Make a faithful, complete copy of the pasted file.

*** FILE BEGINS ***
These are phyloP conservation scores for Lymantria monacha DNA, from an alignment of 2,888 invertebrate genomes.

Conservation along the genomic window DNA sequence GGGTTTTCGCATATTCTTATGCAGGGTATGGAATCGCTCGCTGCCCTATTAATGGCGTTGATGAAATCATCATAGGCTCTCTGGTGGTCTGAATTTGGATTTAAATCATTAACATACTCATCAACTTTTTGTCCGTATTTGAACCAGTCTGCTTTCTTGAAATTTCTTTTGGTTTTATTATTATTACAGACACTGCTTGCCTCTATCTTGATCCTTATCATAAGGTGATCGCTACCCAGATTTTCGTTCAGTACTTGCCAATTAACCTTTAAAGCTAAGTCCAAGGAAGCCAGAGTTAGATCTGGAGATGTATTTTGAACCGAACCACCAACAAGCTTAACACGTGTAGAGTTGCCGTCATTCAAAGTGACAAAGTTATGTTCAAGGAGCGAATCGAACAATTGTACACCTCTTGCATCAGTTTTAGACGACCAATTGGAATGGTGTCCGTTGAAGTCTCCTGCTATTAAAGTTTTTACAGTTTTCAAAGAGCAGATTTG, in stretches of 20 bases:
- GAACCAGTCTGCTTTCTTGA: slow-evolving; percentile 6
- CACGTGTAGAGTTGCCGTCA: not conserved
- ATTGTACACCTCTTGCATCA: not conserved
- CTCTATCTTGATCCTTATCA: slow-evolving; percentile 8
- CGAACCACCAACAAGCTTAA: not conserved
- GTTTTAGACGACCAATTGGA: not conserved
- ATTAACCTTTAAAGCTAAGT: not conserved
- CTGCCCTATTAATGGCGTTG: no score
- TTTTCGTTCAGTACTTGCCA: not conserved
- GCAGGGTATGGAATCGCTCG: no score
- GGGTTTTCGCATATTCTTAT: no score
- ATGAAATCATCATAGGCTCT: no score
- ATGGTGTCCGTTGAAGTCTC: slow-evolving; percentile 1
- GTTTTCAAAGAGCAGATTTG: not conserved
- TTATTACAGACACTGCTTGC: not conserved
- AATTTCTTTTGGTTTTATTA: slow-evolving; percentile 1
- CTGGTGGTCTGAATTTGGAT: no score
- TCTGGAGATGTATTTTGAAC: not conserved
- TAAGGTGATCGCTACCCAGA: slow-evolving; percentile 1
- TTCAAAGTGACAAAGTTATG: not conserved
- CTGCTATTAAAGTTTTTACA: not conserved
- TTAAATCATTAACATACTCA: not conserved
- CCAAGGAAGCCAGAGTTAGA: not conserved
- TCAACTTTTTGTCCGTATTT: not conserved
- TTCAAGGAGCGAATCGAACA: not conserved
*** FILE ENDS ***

These are phyloP conservation scores for Lymantria monacha DNA, from an alignment of 2,888 invertebrate genomes.

Conservation along the genomic window DNA sequence GGGTTTTCGCATATTCTTATGCAGGGTATGGAATCGCTCGCTGCCCTATTAATGGCGTTGATGAAATCATCATAGGCTCTCTGGTGGTCTGAATTTGGATTTAAATCATTAACATACTCATCAACTTTTTGTCCGTATTTGAACCAGTCTGCTTTCTTGAAATTTCTTTTGGTTTTATTATTATTACAGACACTGCTTGCCTCTATCTTGATCCTTATCATAAGGTGATCGCTACCCAGATTTTCGTTCAGTACTTGCCAATTAACCTTTAAAGCTAAGTCCAAGGAAGCCAGAGTTAGATCTGGAGATGTATTTTGAACCGAACCACCAACAAGCTTAACACGTGTAGAGTTGCCGTCATTCAAAGTGACAAAGTTATGTTCAAGGAGCGAATCGAACAATTGTACACCTCTTGCATCAGTTTTAGACGACCAATTGGAATGGTGTCCGTTGAAGTCTCCTGCTATTAAAGTTTTTACAGTTTTCAAAGAGCAGATTTG, in stretches of 20 bases:
- GAACCAGTCTGCTTTCTTGA: slow-evolving; percentile 6
- CACGTGTAGAGTTGCCGTCA: not conserved
- ATTGTACACCTCTTGCATCA: not conserved
- CTCTATCTTGATCCTTATCA: slow-evolving; percentile 8
- CGAACCACCAACAAGCTTAA: not conserved
- GTTTTAGACGACCAATTGGA: not conserved
- ATTAACCTTTAAAGCTAAGT: not conserved
- CTGCCCTATTAATGGCGTTG: no score
- TTTTCGTTCAGTACTTGCCA: not conserved
- GCAGGGTATGGAATCGCTCG: no score
- GGGTTTTCGCATATTCTTAT: no score
- ATGAAATCATCATAGGCTCT: no score
- ATGGTGTCCGTTGAAGTCTC: slow-evolving; percentile 1
- GTTTTCAAAGAGCAGATTTG: not conserved
- TTATTACAGACACTGCTTGC: not conserved
- AATTTCTTTTGGTTTTATTA: slow-evolving; percentile 1
- CTGGTGGTCTGAATTTGGAT: no score
- TCTGGAGATGTATTTTGAAC: not conserved
- TAAGGTGATCGCTACCCAGA: slow-evolving; percentile 1
- TTCAAAGTGACAAAGTTATG: not conserved
- CTGCTATTAAAGTTTTTACA: not conserved
- TTAAATCATTAACATACTCA: not conserved
- CCAAGGAAGCCAGAGTTAGA: not conserved
- TCAACTTTTTGTCCGTATTT: not conserved
- TTCAAGGAGCGAATCGAACA: not conserved